He also took issue with a remark at the budget hearing two weeks ago when a community member said good schools keep property values up. Perkins said, “They also keep the taxes up.”

And he said he wasn’t against children. “I am here for the children,” he said. He said parents have told him that parenting is seven days a week, 365 days a year, and that high taxes keep them from providing other things for their kids. “They tell me, ‘I need money to see the smiles on their faces,’” he said.

Perkins also put in a word for the seniors in town. “You are putting a hardship on them, causing difficulties in their lives,” he said.

Perkins’ motion was to amend the working budget to $79,657,113, a cut of $520,000. It was seconded by Kevin Coyle and had 10 signatures from voters.

Resident Steve Barry took issue with Perkins’ statement about class sizes, saying, “I agree with you, if we’re preparing students for life in the 1970s.” But now, Barry said, teachers need to teach a great deal more to students, “to allow them to survive and succeed in a world of rapid change.

“The people coming out of the schools now are the ones who have to earn the salaries to support the Greatest Generation,” he added.

Barry said with larger classes, more effort will need to go into “classroom management,” with less teaching.

John Murphy said he disagreed with the amendment. He asked what would happen to the “extra” $900,000 in the default budget that is more than the working budget.

“It’s a bottom-line budget,” McKenna said. “We could choose not to spend it. It could be given back to reduce the tax rate.”

Resident Brian Lane reminded the group that many of the increases are contractual or federally mandated. Some come from Special Education, and, he said, “When I was in school there was no ‘special education.’” The special-needs children were shoved aside, Lane said, adding, “We have now created a society in which all children matter.”

Perkins’ cuts would mean the equivalent of 8 1/2 classroom teachers, Lane said.

Coyle requested a secret ballot and said he had the necessary five signatures. He asked if the working budget would raise taxes and Business Administrator Jane Simard said it would unless the Unexpended Fund Balance (UFB) was the same as last year. If the UFB is adequate the district can use that money to reduce taxes, but it would have to be $3.8 million to mitigate the budget impact.

“So we’re over-budget every year by $3 to $4 million?” Coyle asked.

Simard said it wasn’t over-budgeting so much as estimating. For example, she said, she doesn’t know until spring what the health insurance increase will be, but she needs to budget for it.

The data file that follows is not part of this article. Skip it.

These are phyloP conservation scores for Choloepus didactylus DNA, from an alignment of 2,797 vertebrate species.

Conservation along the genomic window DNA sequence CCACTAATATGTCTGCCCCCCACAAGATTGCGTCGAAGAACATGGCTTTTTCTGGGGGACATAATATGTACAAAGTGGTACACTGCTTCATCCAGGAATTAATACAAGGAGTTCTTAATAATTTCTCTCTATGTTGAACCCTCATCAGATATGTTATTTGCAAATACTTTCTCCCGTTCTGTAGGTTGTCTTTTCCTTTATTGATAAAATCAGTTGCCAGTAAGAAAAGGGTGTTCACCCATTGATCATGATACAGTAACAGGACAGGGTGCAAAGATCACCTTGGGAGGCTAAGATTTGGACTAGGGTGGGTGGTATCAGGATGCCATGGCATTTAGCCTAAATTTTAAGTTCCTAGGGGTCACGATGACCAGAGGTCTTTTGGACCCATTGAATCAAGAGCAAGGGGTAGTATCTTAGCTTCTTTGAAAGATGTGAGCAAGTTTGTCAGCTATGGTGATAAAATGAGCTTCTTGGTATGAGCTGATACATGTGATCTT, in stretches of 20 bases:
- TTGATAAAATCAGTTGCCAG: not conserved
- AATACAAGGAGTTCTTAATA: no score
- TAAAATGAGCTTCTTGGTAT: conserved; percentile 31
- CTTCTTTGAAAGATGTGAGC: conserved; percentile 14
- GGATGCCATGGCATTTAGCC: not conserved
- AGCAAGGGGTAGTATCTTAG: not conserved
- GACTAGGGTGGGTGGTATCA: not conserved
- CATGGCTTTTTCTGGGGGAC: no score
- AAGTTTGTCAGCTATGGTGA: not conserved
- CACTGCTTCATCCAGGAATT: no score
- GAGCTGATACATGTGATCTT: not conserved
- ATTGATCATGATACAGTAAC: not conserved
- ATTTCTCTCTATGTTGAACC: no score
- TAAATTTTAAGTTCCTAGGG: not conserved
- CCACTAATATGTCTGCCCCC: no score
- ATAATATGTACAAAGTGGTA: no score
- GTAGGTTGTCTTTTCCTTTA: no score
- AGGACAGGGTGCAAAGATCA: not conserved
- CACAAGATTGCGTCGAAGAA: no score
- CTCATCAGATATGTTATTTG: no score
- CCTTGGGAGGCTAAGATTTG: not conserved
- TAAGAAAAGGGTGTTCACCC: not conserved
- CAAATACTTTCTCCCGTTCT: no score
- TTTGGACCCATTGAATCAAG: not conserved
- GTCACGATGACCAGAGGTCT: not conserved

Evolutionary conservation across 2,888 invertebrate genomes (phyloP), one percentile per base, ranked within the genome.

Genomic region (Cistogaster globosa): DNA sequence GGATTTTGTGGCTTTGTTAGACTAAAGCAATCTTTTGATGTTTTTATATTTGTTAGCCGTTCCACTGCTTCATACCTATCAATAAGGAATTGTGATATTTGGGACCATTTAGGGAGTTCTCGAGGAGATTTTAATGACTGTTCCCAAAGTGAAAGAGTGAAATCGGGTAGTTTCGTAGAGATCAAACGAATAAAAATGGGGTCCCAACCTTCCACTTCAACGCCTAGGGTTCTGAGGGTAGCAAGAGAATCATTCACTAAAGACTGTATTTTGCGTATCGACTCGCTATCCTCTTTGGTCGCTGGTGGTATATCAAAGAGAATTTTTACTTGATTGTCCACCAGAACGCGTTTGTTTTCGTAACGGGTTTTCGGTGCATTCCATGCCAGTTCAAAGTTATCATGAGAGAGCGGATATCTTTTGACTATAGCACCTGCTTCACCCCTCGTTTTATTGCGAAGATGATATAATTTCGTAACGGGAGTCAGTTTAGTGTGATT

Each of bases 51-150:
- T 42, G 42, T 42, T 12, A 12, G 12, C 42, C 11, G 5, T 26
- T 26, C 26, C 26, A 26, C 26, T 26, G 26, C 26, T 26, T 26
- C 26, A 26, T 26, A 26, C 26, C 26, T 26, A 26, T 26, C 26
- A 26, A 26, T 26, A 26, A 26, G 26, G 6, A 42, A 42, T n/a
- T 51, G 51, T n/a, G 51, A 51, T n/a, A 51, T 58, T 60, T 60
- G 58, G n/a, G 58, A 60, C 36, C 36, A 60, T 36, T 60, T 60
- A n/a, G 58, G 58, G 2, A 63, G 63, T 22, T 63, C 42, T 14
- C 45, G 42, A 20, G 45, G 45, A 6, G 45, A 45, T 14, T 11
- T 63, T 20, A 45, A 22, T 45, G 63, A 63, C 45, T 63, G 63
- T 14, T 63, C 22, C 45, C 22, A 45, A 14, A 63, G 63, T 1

State Representative James Webb, R-Derry warned the crowd that state adequacy money can’t be depended on. “It’s going away,” he said. “We have good representation in Concord, but this is going to come back and bite us.”

Former State Senator Jim Rausch, R-Derry, who wrote the adequacy formula, said he supported Perkins’ amendment but the cuts didn’t go far enough. He said the district has gone from 5,343 to 5,225 students and is projected to serve 4,056 students in 2022-23. “You have to reflect these numbers,” he said.

Rausch added, “If I were a policeman, fireman or public works employee I would vote against this budget. Whatever you vote for, it’s on their backs.”

Rausch was referring to an initiative by the Town Council to cut $2 from the tax rate. An earlier scenario of a $2.50 cut would have resulted in cuts to police, fire and public works.

“You teachers are driving a car into a brick wall,” Rausch said.

But Melinda Davis pleaded for caution. “You have the Facilities Study,” she said. “Don’t make a quick decision.” With so many special education requirements from the government, cuts would hurt the regular education students, she said.

Margaret Ives questioned the rationale behind cutting the High School Coordinator position, noting that “having kids adjust successfully to Pinkerton is the key.”

McKenna said the position could be covered by internal rearranging.

Ives also asked if the district had any input into the Pinkerton budget, and McKenna said Pinkerton had its own budget process and board of trustees. “They set the budget and let us know what the increase is,” he said.

Janet Fairbanks referenced the Freshman Building and Freshman Academy program at Pinkerton and asked, “Didn’t we just spend $23 million to build the Freshman Building?”?   “Pinkerton built the building,” McKenna responded. “The taxpayers from the sending towns paid for it.”

Phil Brophy said his wife is a Realtor and often deals with young couples wanting to move from Massachusetts. “They say, ‘Derry is great but we can’t afford the taxes,’ and they go to Hampstead or Chester, where they can still have Pinkerton,” he said.

Brophy said he can’t sell or refinance his house. “You need to be fiscally responsible to all taxpayers,” he said.

Kristin Domingue said she is the mother of four children, one of whom uses a wheelchair and a walker. “He needs to move around, and you can’t do that without space,” she said. “With more students in a classroom, it will be impossible for him to get around.”

Secret ballot

The residents voted by secret ballot, with 79 in favor of the amendment, 195 opposed. It did not pass.

The voters then voted in the majority to move the question and the School Board’s amount of $80,177,113 was moved to the ballot.

Before adjournment, Board Chairman Neal Ochs took the microphone to recognize Jennifer Lague, who is not seeking reelection to the School Board, and Konstant, who is not seeking reelection as moderator.

Last year’s approved budget was $80,539,345.